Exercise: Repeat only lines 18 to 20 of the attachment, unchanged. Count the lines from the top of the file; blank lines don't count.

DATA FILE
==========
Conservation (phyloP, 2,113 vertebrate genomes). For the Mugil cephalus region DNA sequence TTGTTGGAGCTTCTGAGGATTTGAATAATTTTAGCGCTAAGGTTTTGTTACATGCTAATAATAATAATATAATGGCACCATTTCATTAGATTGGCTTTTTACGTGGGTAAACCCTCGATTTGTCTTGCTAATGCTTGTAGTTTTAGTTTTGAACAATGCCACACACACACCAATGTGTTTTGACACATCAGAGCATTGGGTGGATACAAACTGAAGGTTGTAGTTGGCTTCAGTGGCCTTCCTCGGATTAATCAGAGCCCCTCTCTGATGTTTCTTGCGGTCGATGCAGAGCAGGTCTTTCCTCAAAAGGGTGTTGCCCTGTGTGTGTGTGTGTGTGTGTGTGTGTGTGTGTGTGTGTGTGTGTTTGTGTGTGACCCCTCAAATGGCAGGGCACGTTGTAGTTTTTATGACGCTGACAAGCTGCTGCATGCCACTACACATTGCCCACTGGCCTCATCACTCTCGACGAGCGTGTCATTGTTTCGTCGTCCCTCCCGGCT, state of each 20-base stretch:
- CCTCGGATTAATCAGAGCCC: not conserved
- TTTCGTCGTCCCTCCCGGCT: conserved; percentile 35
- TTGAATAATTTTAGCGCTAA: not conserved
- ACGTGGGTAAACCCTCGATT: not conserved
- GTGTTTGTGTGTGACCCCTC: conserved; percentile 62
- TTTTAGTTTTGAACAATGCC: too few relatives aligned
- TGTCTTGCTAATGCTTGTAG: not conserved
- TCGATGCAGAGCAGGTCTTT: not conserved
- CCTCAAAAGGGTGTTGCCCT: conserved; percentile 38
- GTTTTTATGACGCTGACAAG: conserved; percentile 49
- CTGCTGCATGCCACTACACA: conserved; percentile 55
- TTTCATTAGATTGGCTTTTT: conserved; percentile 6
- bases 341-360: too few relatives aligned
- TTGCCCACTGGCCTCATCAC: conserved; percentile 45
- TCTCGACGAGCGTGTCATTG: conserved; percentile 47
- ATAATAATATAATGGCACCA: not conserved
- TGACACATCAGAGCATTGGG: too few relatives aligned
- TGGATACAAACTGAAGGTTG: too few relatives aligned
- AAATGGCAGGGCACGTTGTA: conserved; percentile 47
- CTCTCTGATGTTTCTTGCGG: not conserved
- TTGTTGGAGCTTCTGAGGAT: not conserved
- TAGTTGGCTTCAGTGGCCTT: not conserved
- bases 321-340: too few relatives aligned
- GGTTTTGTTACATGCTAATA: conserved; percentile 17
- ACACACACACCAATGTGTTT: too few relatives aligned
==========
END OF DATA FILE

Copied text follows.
- TGACACATCAGAGCATTGGG: too few relatives aligned
- TGGATACAAACTGAAGGTTG: too few relatives aligned
- AAATGGCAGGGCACGTTGTA: conserved; percentile 47